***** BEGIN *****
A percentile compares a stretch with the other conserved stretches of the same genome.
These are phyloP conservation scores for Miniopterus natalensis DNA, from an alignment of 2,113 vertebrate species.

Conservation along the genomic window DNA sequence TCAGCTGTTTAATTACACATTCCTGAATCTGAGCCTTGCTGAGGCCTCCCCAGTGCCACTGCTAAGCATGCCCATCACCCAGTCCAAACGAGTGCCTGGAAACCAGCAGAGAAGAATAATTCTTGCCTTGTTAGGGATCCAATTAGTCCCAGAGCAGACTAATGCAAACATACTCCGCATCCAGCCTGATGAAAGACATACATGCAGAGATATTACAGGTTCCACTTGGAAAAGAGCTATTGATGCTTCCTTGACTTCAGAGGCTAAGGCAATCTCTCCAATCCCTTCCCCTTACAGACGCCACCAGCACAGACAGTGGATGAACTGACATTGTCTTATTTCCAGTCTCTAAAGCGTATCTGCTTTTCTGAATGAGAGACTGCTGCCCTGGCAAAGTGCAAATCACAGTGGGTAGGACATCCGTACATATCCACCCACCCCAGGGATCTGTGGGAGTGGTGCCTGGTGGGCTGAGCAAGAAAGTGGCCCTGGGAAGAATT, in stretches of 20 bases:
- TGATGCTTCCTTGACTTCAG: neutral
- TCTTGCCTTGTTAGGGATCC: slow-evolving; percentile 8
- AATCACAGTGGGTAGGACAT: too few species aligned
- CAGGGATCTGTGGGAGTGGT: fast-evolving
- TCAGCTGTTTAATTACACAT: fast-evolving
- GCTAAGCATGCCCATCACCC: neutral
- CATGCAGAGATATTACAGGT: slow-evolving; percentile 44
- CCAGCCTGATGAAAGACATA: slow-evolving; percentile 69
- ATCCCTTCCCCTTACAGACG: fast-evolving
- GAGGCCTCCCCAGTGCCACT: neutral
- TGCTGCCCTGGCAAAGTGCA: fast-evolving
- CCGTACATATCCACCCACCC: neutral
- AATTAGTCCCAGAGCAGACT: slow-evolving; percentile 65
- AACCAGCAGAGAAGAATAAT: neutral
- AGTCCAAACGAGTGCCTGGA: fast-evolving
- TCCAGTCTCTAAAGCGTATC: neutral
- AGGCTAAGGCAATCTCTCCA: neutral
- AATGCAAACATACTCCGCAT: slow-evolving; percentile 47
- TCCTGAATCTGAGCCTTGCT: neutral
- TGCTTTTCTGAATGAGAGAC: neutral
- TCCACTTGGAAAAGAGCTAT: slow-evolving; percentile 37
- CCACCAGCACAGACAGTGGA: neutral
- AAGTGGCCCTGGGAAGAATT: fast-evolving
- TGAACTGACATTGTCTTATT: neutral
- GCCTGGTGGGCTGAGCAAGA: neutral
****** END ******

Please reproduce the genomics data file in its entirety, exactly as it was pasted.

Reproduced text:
A percentile compares a stretch with the other conserved stretches of the same genome.
These are phyloP conservation scores for Miniopterus natalensis DNA, from an alignment of 2,113 vertebrate species.

Conservation along the genomic window DNA sequence TCAGCTGTTTAATTACACATTCCTGAATCTGAGCCTTGCTGAGGCCTCCCCAGTGCCACTGCTAAGCATGCCCATCACCCAGTCCAAACGAGTGCCTGGAAACCAGCAGAGAAGAATAATTCTTGCCTTGTTAGGGATCCAATTAGTCCCAGAGCAGACTAATGCAAACATACTCCGCATCCAGCCTGATGAAAGACATACATGCAGAGATATTACAGGTTCCACTTGGAAAAGAGCTATTGATGCTTCCTTGACTTCAGAGGCTAAGGCAATCTCTCCAATCCCTTCCCCTTACAGACGCCACCAGCACAGACAGTGGATGAACTGACATTGTCTTATTTCCAGTCTCTAAAGCGTATCTGCTTTTCTGAATGAGAGACTGCTGCCCTGGCAAAGTGCAAATCACAGTGGGTAGGACATCCGTACATATCCACCCACCCCAGGGATCTGTGGGAGTGGTGCCTGGTGGGCTGAGCAAGAAAGTGGCCCTGGGAAGAATT, in stretches of 20 bases:
- TGATGCTTCCTTGACTTCAG: neutral
- TCTTGCCTTGTTAGGGATCC: slow-evolving; percentile 8
- AATCACAGTGGGTAGGACAT: too few species aligned
- CAGGGATCTGTGGGAGTGGT: fast-evolving
- TCAGCTGTTTAATTACACAT: fast-evolving
- GCTAAGCATGCCCATCACCC: neutral
- CATGCAGAGATATTACAGGT: slow-evolving; percentile 44
- CCAGCCTGATGAAAGACATA: slow-evolving; percentile 69
- ATCCCTTCCCCTTACAGACG: fast-evolving
- GAGGCCTCCCCAGTGCCACT: neutral
- TGCTGCCCTGGCAAAGTGCA: fast-evolving
- CCGTACATATCCACCCACCC: neutral
- AATTAGTCCCAGAGCAGACT: slow-evolving; percentile 65
- AACCAGCAGAGAAGAATAAT: neutral
- AGTCCAAACGAGTGCCTGGA: fast-evolving
- TCCAGTCTCTAAAGCGTATC: neutral
- AGGCTAAGGCAATCTCTCCA: neutral
- AATGCAAACATACTCCGCAT: slow-evolving; percentile 47
- TCCTGAATCTGAGCCTTGCT: neutral
- TGCTTTTCTGAATGAGAGAC: neutral
- TCCACTTGGAAAAGAGCTAT: slow-evolving; percentile 37
- CCACCAGCACAGACAGTGGA: neutral
- AAGTGGCCCTGGGAAGAATT: fast-evolving
- TGAACTGACATTGTCTTATT: neutral
- GCCTGGTGGGCTGAGCAAGA: neutral